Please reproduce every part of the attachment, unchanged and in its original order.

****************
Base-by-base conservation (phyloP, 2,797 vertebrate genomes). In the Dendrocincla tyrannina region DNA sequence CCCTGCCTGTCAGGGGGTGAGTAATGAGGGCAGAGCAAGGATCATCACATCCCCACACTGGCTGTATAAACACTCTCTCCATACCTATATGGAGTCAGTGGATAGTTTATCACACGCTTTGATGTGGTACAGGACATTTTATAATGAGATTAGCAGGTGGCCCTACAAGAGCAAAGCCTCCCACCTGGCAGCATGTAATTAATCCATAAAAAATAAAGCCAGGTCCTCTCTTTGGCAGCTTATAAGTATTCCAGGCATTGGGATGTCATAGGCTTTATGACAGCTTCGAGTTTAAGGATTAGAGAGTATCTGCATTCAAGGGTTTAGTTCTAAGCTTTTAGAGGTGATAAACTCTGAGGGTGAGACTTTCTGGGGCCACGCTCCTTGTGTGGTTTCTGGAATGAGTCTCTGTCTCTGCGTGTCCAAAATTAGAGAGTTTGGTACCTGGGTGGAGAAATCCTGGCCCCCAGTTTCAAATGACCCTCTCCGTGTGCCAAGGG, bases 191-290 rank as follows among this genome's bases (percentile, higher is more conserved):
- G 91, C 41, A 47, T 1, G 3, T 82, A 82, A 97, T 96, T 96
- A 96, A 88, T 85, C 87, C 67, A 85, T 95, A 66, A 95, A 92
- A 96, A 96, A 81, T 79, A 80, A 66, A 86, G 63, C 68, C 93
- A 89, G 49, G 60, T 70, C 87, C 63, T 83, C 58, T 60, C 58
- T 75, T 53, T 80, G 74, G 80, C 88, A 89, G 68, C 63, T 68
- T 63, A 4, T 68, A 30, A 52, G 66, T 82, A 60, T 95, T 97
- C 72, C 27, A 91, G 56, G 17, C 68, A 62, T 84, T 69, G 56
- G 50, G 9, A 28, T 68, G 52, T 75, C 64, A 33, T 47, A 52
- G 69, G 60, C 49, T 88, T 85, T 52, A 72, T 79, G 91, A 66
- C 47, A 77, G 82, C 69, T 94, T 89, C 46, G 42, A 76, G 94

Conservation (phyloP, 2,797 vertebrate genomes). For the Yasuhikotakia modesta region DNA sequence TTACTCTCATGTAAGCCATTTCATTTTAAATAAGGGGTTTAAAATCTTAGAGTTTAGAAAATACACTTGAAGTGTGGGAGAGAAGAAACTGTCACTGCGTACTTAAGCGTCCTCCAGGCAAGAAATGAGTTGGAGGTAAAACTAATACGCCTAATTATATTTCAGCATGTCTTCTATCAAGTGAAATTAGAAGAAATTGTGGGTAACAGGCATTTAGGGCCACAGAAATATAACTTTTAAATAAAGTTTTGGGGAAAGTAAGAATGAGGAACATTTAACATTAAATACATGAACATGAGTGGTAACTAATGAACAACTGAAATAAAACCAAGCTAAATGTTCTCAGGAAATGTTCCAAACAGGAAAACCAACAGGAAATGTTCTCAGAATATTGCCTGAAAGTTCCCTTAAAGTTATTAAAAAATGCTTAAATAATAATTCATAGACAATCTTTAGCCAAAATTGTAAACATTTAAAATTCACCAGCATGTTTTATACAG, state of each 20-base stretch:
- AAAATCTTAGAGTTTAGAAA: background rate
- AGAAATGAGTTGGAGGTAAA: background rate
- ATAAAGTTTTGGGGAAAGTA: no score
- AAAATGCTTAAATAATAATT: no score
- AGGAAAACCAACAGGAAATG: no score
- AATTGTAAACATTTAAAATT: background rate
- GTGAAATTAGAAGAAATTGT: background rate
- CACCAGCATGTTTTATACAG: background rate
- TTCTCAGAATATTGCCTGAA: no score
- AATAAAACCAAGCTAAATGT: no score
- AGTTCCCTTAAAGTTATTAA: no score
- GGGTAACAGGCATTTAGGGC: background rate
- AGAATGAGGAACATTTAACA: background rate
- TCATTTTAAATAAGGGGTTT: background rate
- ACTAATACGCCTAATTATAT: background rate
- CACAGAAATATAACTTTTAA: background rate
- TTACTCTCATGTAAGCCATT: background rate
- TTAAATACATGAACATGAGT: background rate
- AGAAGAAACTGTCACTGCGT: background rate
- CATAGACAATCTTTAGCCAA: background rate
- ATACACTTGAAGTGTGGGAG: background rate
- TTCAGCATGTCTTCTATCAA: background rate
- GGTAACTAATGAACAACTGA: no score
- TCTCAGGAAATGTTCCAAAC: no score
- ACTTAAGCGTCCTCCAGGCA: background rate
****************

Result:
Base-by-base conservation (phyloP, 2,797 vertebrate genomes). In the Dendrocincla tyrannina region DNA sequence CCCTGCCTGTCAGGGGGTGAGTAATGAGGGCAGAGCAAGGATCATCACATCCCCACACTGGCTGTATAAACACTCTCTCCATACCTATATGGAGTCAGTGGATAGTTTATCACACGCTTTGATGTGGTACAGGACATTTTATAATGAGATTAGCAGGTGGCCCTACAAGAGCAAAGCCTCCCACCTGGCAGCATGTAATTAATCCATAAAAAATAAAGCCAGGTCCTCTCTTTGGCAGCTTATAAGTATTCCAGGCATTGGGATGTCATAGGCTTTATGACAGCTTCGAGTTTAAGGATTAGAGAGTATCTGCATTCAAGGGTTTAGTTCTAAGCTTTTAGAGGTGATAAACTCTGAGGGTGAGACTTTCTGGGGCCACGCTCCTTGTGTGGTTTCTGGAATGAGTCTCTGTCTCTGCGTGTCCAAAATTAGAGAGTTTGGTACCTGGGTGGAGAAATCCTGGCCCCCAGTTTCAAATGACCCTCTCCGTGTGCCAAGGG, bases 191-290 rank as follows among this genome's bases (percentile, higher is more conserved):
- G 91, C 41, A 47, T 1, G 3, T 82, A 82, A 97, T 96, T 96
- A 96, A 88, T 85, C 87, C 67, A 85, T 95, A 66, A 95, A 92
- A 96, A 96, A 81, T 79, A 80, A 66, A 86, G 63, C 68, C 93
- A 89, G 49, G 60, T 70, C 87, C 63, T 83, C 58, T 60, C 58
- T 75, T 53, T 80, G 74, G 80, C 88, A 89, G 68, C 63, T 68
- T 63, A 4, T 68, A 30, A 52, G 66, T 82, A 60, T 95, T 97
- C 72, C 27, A 91, G 56, G 17, C 68, A 62, T 84, T 69, G 56
- G 50, G 9, A 28, T 68, G 52, T 75, C 64, A 33, T 47, A 52
- G 69, G 60, C 49, T 88, T 85, T 52, A 72, T 79, G 91, A 66
- C 47, A 77, G 82, C 69, T 94, T 89, C 46, G 42, A 76, G 94

Conservation (phyloP, 2,797 vertebrate genomes). For the Yasuhikotakia modesta region DNA sequence TTACTCTCATGTAAGCCATTTCATTTTAAATAAGGGGTTTAAAATCTTAGAGTTTAGAAAATACACTTGAAGTGTGGGAGAGAAGAAACTGTCACTGCGTACTTAAGCGTCCTCCAGGCAAGAAATGAGTTGGAGGTAAAACTAATACGCCTAATTATATTTCAGCATGTCTTCTATCAAGTGAAATTAGAAGAAATTGTGGGTAACAGGCATTTAGGGCCACAGAAATATAACTTTTAAATAAAGTTTTGGGGAAAGTAAGAATGAGGAACATTTAACATTAAATACATGAACATGAGTGGTAACTAATGAACAACTGAAATAAAACCAAGCTAAATGTTCTCAGGAAATGTTCCAAACAGGAAAACCAACAGGAAATGTTCTCAGAATATTGCCTGAAAGTTCCCTTAAAGTTATTAAAAAATGCTTAAATAATAATTCATAGACAATCTTTAGCCAAAATTGTAAACATTTAAAATTCACCAGCATGTTTTATACAG, state of each 20-base stretch:
- AAAATCTTAGAGTTTAGAAA: background rate
- AGAAATGAGTTGGAGGTAAA: background rate
- ATAAAGTTTTGGGGAAAGTA: no score
- AAAATGCTTAAATAATAATT: no score
- AGGAAAACCAACAGGAAATG: no score
- AATTGTAAACATTTAAAATT: background rate
- GTGAAATTAGAAGAAATTGT: background rate
- CACCAGCATGTTTTATACAG: background rate
- TTCTCAGAATATTGCCTGAA: no score
- AATAAAACCAAGCTAAATGT: no score
- AGTTCCCTTAAAGTTATTAA: no score
- GGGTAACAGGCATTTAGGGC: background rate
- AGAATGAGGAACATTTAACA: background rate
- TCATTTTAAATAAGGGGTTT: background rate
- ACTAATACGCCTAATTATAT: background rate
- CACAGAAATATAACTTTTAA: background rate
- TTACTCTCATGTAAGCCATT: background rate
- TTAAATACATGAACATGAGT: background rate
- AGAAGAAACTGTCACTGCGT: background rate
- CATAGACAATCTTTAGCCAA: background rate
- ATACACTTGAAGTGTGGGAG: background rate
- TTCAGCATGTCTTCTATCAA: background rate
- GGTAACTAATGAACAACTGA: no score
- TCTCAGGAAATGTTCCAAAC: no score
- ACTTAAGCGTCCTCCAGGCA: background rate